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Shingles is a condition of nerve and skin inflammation that occurs as a result of infection with the varicella-zoster virus, usually after the age of 60. This is the same virus that causes chickenpox, usually in children under the age of 15.
For decades, the varicella-zoster virus hides deep in the knotty ganglia of the sensory nerves for the skin, at the end of the nerve nearest the spine. As long as the immune system "remembers" how it finally defeated the virus during the chickenpox infection, it can keep the virus bottled up with the nerve cell's DNA.If the immune system ever "forgets" how to fight the virus, however, it can begin to replicate itself and to travel along the nerve to the skin. The cause of immune compromise that lets the virus escape is usually stress, but surgical removal of the thymus (where white blood cells are "taught" how to fight infection), chemotherapy, physical injury to the nerve, HIV, lymphoma, kidney cancer, use or abuse of steroids, and certain other viral infections can initiate shingles.
The inflammation of the nerve can cause flu-like symptoms that are relieved by rest. Depending on which nerve or nerves are affected, there can be dizziness, queasiness, changes in taste or smell, burning, itching, or shooting pain, usually for two or three weeks before the actual emergence of blisters.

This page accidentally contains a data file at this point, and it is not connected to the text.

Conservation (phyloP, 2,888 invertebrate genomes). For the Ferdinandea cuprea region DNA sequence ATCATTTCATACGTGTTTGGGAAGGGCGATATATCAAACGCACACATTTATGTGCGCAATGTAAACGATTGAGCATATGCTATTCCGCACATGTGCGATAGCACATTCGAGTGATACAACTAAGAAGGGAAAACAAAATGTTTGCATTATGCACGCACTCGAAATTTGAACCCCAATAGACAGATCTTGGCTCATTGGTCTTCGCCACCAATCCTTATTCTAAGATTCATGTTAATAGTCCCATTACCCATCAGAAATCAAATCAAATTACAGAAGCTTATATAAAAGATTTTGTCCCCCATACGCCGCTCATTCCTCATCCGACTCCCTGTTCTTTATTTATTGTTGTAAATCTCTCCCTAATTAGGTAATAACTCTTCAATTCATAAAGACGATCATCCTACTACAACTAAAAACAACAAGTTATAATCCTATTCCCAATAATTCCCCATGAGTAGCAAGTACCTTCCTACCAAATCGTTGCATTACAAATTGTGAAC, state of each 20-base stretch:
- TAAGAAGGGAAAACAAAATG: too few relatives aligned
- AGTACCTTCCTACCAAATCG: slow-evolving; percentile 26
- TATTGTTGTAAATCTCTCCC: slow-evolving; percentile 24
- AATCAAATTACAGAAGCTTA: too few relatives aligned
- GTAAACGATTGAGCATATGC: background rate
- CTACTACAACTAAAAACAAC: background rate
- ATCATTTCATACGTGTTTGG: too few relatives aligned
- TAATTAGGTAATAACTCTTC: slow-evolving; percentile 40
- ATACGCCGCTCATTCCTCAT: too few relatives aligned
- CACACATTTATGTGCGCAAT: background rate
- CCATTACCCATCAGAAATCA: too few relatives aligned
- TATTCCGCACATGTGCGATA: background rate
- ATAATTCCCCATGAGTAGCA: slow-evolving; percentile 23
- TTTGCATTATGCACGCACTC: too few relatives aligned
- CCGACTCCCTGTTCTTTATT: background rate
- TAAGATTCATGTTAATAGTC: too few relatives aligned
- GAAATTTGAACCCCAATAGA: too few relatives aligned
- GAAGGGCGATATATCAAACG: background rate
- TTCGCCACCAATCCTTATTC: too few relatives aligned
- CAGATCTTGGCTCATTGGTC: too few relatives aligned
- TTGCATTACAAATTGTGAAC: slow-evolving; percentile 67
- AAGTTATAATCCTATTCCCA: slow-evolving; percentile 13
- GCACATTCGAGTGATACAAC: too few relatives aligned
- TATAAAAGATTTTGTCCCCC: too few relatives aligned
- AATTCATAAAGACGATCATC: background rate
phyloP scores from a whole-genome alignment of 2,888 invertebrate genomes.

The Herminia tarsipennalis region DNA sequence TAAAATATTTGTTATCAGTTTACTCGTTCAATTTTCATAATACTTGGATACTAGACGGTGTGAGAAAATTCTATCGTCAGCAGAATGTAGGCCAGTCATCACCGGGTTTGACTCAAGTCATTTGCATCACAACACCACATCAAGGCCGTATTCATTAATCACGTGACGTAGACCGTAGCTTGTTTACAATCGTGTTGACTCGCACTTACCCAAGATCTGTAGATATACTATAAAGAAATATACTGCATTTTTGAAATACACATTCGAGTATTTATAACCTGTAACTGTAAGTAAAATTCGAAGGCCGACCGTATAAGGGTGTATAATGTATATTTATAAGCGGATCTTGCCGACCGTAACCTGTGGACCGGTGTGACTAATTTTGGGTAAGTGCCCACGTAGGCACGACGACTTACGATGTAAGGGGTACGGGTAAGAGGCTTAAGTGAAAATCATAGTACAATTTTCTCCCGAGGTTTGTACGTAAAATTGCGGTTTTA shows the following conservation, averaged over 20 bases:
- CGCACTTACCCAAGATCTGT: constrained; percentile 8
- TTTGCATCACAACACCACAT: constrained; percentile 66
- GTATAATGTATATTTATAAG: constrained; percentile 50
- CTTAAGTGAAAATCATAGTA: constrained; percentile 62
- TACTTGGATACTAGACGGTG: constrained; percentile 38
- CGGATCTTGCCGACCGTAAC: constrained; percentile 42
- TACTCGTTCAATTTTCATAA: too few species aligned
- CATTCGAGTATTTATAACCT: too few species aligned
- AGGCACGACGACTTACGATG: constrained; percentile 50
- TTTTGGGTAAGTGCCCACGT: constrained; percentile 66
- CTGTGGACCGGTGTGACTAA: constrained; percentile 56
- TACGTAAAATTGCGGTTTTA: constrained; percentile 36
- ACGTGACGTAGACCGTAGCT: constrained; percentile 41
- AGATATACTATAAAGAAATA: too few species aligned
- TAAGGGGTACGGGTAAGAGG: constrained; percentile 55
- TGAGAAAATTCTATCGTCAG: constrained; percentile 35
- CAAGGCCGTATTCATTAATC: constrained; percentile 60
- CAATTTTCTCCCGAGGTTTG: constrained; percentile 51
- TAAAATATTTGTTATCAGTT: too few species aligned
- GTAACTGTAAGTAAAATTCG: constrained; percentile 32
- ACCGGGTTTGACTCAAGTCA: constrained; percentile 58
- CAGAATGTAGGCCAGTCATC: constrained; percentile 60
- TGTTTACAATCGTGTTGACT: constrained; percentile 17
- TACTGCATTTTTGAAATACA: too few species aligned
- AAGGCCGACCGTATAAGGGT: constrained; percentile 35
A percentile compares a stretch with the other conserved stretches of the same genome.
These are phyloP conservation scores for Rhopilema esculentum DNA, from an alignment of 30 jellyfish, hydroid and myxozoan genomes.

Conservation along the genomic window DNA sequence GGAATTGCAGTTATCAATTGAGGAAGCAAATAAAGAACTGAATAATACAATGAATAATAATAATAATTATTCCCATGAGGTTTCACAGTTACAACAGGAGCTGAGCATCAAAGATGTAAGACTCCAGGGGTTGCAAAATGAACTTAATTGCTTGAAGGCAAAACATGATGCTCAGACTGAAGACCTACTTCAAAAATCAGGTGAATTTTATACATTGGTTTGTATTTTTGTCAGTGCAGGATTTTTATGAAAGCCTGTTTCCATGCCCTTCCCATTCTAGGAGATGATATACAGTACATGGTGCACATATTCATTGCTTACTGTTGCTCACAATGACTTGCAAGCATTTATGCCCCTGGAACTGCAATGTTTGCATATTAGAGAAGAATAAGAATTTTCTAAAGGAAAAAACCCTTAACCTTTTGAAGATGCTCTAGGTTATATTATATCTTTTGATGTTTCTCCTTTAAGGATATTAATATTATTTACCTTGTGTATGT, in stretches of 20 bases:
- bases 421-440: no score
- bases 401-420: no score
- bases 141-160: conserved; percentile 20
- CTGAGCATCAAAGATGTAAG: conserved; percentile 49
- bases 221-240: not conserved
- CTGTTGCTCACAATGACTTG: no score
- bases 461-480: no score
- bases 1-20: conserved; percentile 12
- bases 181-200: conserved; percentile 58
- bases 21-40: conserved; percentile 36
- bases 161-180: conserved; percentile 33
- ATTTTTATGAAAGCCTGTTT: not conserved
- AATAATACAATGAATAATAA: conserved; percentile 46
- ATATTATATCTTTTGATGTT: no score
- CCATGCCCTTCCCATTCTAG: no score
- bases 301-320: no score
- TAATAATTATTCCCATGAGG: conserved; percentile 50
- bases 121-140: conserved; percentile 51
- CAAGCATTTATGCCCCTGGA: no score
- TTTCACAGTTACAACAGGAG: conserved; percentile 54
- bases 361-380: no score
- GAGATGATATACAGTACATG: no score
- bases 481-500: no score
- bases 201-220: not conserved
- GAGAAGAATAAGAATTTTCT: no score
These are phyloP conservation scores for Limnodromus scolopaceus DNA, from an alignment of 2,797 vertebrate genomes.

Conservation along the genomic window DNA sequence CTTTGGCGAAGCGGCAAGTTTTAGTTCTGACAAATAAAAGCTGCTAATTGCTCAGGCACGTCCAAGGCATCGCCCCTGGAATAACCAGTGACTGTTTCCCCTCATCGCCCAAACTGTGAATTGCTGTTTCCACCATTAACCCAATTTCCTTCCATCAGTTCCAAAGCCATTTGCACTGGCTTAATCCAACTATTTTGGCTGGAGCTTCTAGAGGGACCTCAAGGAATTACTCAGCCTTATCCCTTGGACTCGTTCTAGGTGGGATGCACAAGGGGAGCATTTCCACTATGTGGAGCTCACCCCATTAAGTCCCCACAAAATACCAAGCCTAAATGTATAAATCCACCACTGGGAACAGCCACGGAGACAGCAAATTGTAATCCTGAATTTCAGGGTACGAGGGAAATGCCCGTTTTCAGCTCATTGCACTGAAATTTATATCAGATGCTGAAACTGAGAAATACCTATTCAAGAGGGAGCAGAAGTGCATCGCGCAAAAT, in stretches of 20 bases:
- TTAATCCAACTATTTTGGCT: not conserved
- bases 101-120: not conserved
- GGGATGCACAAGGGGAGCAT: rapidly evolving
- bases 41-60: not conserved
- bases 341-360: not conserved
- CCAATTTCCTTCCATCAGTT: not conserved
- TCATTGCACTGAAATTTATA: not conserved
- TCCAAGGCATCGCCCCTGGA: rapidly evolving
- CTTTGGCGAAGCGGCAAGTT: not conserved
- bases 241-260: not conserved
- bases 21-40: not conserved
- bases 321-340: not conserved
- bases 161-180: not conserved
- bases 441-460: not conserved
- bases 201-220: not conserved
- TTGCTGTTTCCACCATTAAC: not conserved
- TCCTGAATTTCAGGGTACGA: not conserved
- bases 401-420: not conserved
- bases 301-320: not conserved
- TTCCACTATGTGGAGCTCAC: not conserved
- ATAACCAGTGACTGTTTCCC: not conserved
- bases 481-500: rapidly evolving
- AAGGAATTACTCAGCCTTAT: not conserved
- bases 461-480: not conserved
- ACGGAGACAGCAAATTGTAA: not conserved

The blisters of shingles fill with fluid, burst, and form scabs. As the skin heals, the nerve remains inflamed. Complete resolution of shingles usually takes about six weeks. During that time the person who has shingles:
Shingles is not contagious in the form of shingles. Shingles is contagious in the form of chickenpox. People who have ever had chickenpox-and that is most but not all people who were born before 1995-won't catch it a second time. Children who have been vaccinated for chickenpox will not catch any viral infection from a person who has shingles. People of any age who have never had chickenpox, however, can catch chickenpox by direct contact with the skin, scabs, or secretions of a person who has shingles.